In Ames book Hatch Guide For New England Streams he lists several of these light colored insects as well as the flies one should use to represent them. It's a great book and should be in your library. There was an excellent fly tyer and fly fisher from New York state named Mark Libertone. Mark created two wet flies that I consider to be the best at representing these sulphurs. I put them in the same class as Fran Betters Usual. The two flies are the Genesee Jewel, and the Lil Dorothy.
The Lil Dorothy....this fly has accounted for many a trout. The last two outings I have taken a lot of trout on this fly. The recipe is as follows...Hook, Mustad 3906B....Body Orange Embroidery thread #722....Thorax, light hares ear....Hackle, Cream hen hackle. I also tie this fly on smaller light wire hooks.
Mark Libertone's Genesee Jewel another awesome pattern when these light colored mayflies are about. This fly works for me pretty much from May through October. The recipe is....Hook, Mustad 3906B....Tail, Cream Hackle Fibers....Body, Cahill dubbing....Rib, Pearlescent Tinsel....Wing, Wood Duck....Hackle, Cream Hen.
Both of these patterns should be in you fly box. Most likely you will have to tie them yourself or have them tied for you. I don't recall seeing them in the local fly shops.
A beautiful spring day spent in the woods of Connecticut. The day after some substantial rain and a barrage of violent storms the peace and beauty came forth like like magic creating a true wonderland. It was cool enough for me to wear a flannel shirt and the sky may have brighten some but if so it went unnoticed. I had a first this day and that was a pretty good amount of those little sulphurs flying about. So tag along with me and enjoy what I experienced on this grand spring day.
When I first laid my eyes on the fly Salars Nemesis I never dreamed it would take up so much of my time. It consumed almost all of my fly tying, my fly fishing "I find myself fishing this fly almost a 100% of the time I'm on the water"....I have bought a book on it and have tied it to both the recipe as written as well as the photo of it in the book. Several readers of this blog have helped me in tying it, and most of all the fish have taken to it like no other fly I've fished with exception to the Ausable Bomber. The fly in the photo shows a well eaten Salars Nemesis. The hackle has been stripped down to just a few fibers, and the floss body is in tatters....it still works. Changes are in the works.....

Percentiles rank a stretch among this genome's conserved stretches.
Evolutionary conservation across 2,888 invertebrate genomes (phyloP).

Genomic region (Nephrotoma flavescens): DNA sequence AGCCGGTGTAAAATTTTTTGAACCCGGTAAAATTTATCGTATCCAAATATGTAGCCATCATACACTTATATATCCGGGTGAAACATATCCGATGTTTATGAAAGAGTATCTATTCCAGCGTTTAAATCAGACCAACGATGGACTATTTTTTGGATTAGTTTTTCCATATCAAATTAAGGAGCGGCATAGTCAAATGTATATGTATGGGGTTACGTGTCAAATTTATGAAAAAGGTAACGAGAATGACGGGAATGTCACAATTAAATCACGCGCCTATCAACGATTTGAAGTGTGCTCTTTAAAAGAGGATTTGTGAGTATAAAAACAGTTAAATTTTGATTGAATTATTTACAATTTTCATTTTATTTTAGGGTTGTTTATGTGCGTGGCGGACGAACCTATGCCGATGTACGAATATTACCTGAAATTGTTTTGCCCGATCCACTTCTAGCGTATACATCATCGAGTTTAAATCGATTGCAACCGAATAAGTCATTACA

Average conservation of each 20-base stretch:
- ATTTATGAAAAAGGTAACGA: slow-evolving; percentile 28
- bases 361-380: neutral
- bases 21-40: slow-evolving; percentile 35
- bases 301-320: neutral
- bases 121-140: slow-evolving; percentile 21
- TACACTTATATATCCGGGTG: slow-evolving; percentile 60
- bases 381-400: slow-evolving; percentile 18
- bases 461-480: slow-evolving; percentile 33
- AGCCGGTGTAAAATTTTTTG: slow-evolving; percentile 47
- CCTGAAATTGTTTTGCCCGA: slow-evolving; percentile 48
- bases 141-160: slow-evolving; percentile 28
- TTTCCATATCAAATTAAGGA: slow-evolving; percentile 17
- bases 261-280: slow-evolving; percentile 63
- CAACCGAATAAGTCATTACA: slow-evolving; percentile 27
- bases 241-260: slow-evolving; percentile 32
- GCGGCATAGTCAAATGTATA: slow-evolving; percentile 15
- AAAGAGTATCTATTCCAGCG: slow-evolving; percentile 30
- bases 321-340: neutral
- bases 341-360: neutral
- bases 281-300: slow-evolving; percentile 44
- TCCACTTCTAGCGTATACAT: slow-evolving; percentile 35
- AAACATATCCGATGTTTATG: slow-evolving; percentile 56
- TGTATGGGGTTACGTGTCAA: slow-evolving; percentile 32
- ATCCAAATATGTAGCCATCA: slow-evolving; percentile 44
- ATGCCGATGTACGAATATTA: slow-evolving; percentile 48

Sylvester Nemes called for a body of Pearsall's silk thread or floss. In the bodies of future flies I will use this silk thread, it's a fine alternative to Pearsall's. I also believe the silk thread will hold up better and not fray as the floss does.
Here are two feathers that I've used for the hackle on this fly. The feather on the left is a ringneck pheasant rump feather. It has great movement and profile when wet. The problem I find with the rump feather is they are quite brittle and tend to break when fished. The feather on the right is a ringneck pheasant body feather. This feather is not as brittle but is much more dense when wrapped on the fly. Mr. Nemes called for a golden pheasant body feather. I ordered a golden pheasant skin and will tie a few Salars Nemesis when the skin arrives.